History by Ages

Opening the Country, Starting Business

Commodore Perry’s arrival in Japan forced the country to reopen its ports to foreign trade for the first time in roughly 200 years. Soon after that, Iwai & Co. in Osaka and Suzuki & Co. in Kobe were established. Their trading brought them into contact with advanced technologies from abroad, allowing them to see how Japan had been left behind by the rest of the globe’s industrial revolution. These companies thus vowed to revitalize Japanese industry and raise Japan’s standing abroad. Cotton spinning—initially a state-owned industry—grew to become Japan’s largest business sector at this time. Searching for a way to procure cotton without relying on foreign trading companies, the merchants of Osaka banded together, eventually establishing Japan Cotton Trading Co. Since the beginning of Japan’s modernity, Sojitz’s forebears have always acted in favor of the national interest.

The Industrial Revolution in the Meiji and Taisho Periods

Following the Sino-Japanese and Russo-Japanese Wars, Japan transformed from a country primarily focused on light industry to a heavy and chemical industries country. A large volume of orders poured into Japan upon the outbreak of World War I, greatly hastening Japan’s industrial revolution. At this time, Japan Cotton Trading Co. procured cotton for Japan’s spinning industry and helped to export their finished products. Iwai & Co. advanced their plans to produce imported items domestically, establishing a group of manufacturing companies which would later be known as “Saishokai.” Suzuki & Co. established at least 80 companies and rapidly grew to become Japan’s premier trading company. All of these companies helped to lay the foundation for Japan’s emergence as the trading nation it is today.

Into the Showa Financial Depression and the Great Depression

The business environment continued to deteriorate following World War I, with Japan hit by both a postwar depression and later, the Great Kanto Earthquake. In the face of the Showa Financial Depression, Suzuki & Co. fell into bankruptcy. The company’s 39 remaining members came together to establish Nissho Co., Ltd. following the firm’s collapse. Japan Cotton Trading Co. also suffered under the Great Depression and were pressured to reduce capital and restructure their business. Iwai & Co. managed to ride out these difficulties through sound management achieved through Zen meditation.

To Postwar Reconstruction and High-Speed Economic Growth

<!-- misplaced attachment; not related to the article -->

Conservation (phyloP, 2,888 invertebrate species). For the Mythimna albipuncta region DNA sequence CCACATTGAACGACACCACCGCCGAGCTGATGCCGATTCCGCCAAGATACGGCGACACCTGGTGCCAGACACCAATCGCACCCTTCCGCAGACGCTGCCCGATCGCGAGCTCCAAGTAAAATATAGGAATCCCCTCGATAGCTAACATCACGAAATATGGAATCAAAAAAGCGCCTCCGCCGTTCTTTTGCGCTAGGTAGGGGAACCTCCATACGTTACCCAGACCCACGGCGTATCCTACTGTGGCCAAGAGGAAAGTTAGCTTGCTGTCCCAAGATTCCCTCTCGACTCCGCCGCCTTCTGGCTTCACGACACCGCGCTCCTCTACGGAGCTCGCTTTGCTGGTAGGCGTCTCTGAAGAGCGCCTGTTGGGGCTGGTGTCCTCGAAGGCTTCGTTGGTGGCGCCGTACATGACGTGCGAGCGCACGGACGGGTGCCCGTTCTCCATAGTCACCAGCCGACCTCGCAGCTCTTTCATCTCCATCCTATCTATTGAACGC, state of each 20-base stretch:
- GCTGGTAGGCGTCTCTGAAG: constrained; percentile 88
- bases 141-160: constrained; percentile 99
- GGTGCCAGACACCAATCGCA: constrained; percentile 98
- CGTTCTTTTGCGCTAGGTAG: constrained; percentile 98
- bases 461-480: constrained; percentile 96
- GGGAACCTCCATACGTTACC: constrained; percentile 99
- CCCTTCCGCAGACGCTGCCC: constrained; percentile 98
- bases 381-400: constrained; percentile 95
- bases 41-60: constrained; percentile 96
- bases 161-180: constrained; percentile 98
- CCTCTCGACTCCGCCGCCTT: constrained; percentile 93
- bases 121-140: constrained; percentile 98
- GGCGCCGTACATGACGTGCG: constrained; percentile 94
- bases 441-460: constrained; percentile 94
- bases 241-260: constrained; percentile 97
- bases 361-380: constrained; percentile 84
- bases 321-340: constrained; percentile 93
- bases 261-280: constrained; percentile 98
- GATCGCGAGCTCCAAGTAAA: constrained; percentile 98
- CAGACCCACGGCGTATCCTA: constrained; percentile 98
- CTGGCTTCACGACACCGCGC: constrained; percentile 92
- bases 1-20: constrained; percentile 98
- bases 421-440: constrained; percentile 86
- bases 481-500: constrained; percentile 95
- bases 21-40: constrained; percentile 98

As soon as World War II ended, trading companies prepared to restart foreign trade. Despite the restrictions on overseas travel, they traveled around to meet with their prewar business partners as soon as they could, and through trade, were able to contribute to Japan’s postwar recovery. Once Japan entered its period of rapid economic growth, trading companies were called upon to secure raw materials such as iron ore, as well as nuclear power and other energy sources. At the same time, these companies scrambled to make inroads for Japanese-made products in overseas markets. Rising demand during this period of high-speed growth made it an excellent opportunity to broaden the scope of Japanese business to include aircrafts, gas stations, fashion, real estate, lumber, plastics, leasing, and other industries.

The 1973 Oil Crisis and the End of Rapid Economic Growth

The 1973 oil crisis created greater desire to find a stable source of energy for Japan, leading to an expansion of the nation’s LNG, coal, and nuclear energy businesses. A plant and infrastructure export boom also occurred at this time, centered on the Middle Eastern countries that were rich with oil money following the crisis. Japanese companies also played a leading role in negotiations with Communist states such as China, the Soviet Union, and Poland, actively contributing to their national projects. Capital liberalization invigorated business development in Japan through joint ventures with foreign enterprises.

Stronger Yen and the Rise and Fall of the Bubble Economy

The Plaza Accord gave rise to stronger yen which helped to accelerate Japanese companies’ overseas expansion. Alongside these companies, sogo shosha also moved their production bases overseas and worked to hire local people to handle regional production. Following the Vietnam War, our company became the first Japanese firm to set up a liaison office in Vietnam and contributed to the establishment of the nation as it is today. The company also financed the development of oil-producing countries such as Brazil and Angola and began to pursue further ways to create value—not just for Japan, but for the world at large.

The Acceleration of Globalization

In 2001, China joined the WTO. The rapid growth of emerging nations followed, starting with the BRICs. Resource prices soared, sparking competition over a variety of resource commodities, including foods. For sogo shosha, securing resources for Japan became a mission of great social importance. The expanding wealthy and middle classes in emerging countries brought growth in consumer markets such as the automobile market. The need for infrastructure such as electricity and railways also increased. Heightened environmental concerns during this time also marked the birth of new business areas such as renewable energy.